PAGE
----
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New Route, Layovers, and Racers Set Stage for 2020 Iron Dog

Iron Dog victors Eric Quam and Scott Faeo leave the Nome halfway point amid blowing snow days before winning the 2015 race in Fairbanks. Photo: Jenn Ruckel, Francesca Fenzi, KNOM.
Iron Dog victors Eric Quam and Scott Faeo leave the Nome halfway point amid blowing snow days before winning the 2015 race in Fairbanks. Photo: Jenn Ruckel, Francesca Fenzi, KNOM.

29 pro-class teams are set to journey across almost 2,400 miles, in an updated version of the Iron Dog snowmachine race. That field includes several race champions like last year’s winners Mike Morgan and Chris Olds, or four-time champ Todd Palin, as well as some new faces like Daniel Stang of Nome.

“I think that really kind of levels the playing field, that with this new course, everybody is by definition a rookie this year…”

– John Woodbury

Executive director for the Iron Dog, John Woodbury, says this year’s new 400-mile loop through Buckland, Kotzebue, and several Northwest Arctic Borough communities, will add an extra challenge for all racers. Claude Wilson of Kotzebue, an Iron Dog board member, told KOTZ radio the northern communities are looking forward to seeing all of the pro-class racers in their area.

“It’s going to be a big to-do. I mean the committee, we’ve been getting nothing but positive vibes from the communities that we’re reaching out to, so we’re real excited for this.”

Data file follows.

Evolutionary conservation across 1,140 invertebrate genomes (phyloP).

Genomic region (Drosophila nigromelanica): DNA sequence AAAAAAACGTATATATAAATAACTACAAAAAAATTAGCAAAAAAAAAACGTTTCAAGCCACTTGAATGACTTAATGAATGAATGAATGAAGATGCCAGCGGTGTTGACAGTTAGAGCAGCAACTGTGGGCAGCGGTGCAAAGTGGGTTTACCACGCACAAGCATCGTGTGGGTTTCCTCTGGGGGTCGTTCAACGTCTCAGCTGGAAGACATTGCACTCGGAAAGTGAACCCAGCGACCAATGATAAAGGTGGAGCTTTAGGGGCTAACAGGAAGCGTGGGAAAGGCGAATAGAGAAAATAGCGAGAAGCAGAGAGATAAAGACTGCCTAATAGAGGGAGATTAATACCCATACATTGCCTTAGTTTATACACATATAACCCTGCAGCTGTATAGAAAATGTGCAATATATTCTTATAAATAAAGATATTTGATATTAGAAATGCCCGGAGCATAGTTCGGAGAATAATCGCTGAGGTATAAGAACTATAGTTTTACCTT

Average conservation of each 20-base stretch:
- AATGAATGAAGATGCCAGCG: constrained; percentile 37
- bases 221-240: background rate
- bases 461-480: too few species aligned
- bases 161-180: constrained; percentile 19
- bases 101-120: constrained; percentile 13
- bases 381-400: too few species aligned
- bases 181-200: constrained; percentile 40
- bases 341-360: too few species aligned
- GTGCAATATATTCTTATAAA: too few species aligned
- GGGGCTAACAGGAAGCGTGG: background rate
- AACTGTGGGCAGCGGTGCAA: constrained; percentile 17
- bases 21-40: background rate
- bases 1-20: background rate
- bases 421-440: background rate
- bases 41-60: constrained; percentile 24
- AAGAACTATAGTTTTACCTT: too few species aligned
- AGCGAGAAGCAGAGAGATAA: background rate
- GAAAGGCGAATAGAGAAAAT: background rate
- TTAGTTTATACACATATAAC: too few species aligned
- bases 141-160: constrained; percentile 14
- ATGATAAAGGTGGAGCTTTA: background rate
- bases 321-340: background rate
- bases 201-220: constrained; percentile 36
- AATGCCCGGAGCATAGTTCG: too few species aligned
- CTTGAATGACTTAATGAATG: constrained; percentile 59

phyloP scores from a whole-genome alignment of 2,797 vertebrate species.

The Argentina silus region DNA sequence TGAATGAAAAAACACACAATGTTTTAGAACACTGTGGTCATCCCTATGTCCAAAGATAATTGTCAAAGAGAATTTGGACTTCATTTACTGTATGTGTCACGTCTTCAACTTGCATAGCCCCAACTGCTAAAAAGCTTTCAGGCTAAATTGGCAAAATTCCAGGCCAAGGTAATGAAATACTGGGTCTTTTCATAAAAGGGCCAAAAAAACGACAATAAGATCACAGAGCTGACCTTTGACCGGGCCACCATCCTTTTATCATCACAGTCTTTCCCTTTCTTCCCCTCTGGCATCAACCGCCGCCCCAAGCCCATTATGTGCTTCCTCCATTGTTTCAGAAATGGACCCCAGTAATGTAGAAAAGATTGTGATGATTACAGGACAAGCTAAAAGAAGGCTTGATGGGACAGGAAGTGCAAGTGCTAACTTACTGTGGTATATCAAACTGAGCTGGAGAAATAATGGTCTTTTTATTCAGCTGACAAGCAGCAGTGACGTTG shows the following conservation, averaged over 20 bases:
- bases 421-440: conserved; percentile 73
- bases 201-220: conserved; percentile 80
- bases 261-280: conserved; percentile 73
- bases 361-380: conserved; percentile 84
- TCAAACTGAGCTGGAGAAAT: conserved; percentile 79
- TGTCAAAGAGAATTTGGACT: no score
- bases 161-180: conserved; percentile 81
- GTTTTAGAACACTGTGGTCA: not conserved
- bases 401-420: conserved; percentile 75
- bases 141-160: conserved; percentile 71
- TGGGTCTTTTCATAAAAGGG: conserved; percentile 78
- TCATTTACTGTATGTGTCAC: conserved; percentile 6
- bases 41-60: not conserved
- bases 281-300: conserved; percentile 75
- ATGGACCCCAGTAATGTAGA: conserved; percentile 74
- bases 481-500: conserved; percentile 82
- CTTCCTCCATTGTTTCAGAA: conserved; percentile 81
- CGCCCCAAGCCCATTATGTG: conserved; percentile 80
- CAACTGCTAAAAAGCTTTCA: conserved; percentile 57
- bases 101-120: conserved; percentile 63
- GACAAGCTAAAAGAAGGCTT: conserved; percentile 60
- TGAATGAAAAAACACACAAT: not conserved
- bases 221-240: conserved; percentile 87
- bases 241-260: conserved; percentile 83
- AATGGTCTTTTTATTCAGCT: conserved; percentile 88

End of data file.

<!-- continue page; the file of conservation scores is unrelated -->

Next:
Photo of 2020 Iron Dog race map, courtesy of Iron Dog website.

Young or old, Iron dog winners or not, all 58 racers within the 29 pro-class teams will be spending more time out on the trail rather than resting in checkpoints during this year’s race.

To adjust for this new format, Woodbury says the Iron Dog has added an optional feature called a “wildcard layover”.

“We have such long jumps between our checkpoints now that you know, if there is a breakdown in-between say Galena and Kotzebue, there was no real step back for mechanical work, where someone could go off the clock and get parts or do some wrenching. So, this kind of solves that problem. You can claim up to one, two, or six hours at a time, you just have to declare it when you roll in. And it kind of keeps you in the race.”

Even though mother nature and human error can still prevent a team from finishing the longest, toughest snowmachine race in the world, Woodbury hopes the extra wildcard layover will help more teams cross the finish line.

“Our goal, at least on my side of the fence is to get 100% finish rate, because nothing makes you feel better than getting across the checkered flag, but we think this will help. I mean, we want to make this the world’s toughest race, we don’t want to make it an impossible race. So this kind of a compromise between those two things.”

Besides the new rules and race route instituted ahead of this year’s race, there will also be a slight last-minute change. According to Woodbury, racers will finish the 2,400-mile trail in Big Lake, Alaska instead of Willow, due to the trail conditions in the area.

The pro-class teams registered to run the 2020 Iron Dog are scheduled to depart Fairbanks at 11am on Sunday. Weather conditions for the start include patchy freezing fog in the morning along with temperatures around five degrees below zero.

Image at top: Iron Dog victors Eric Quam and Scott Faeo leave the Nome halfway point amid blowing snow days before winning the 2015 race. Photo from Jenn Ruckel and Francesca Fenzi of KNOM.

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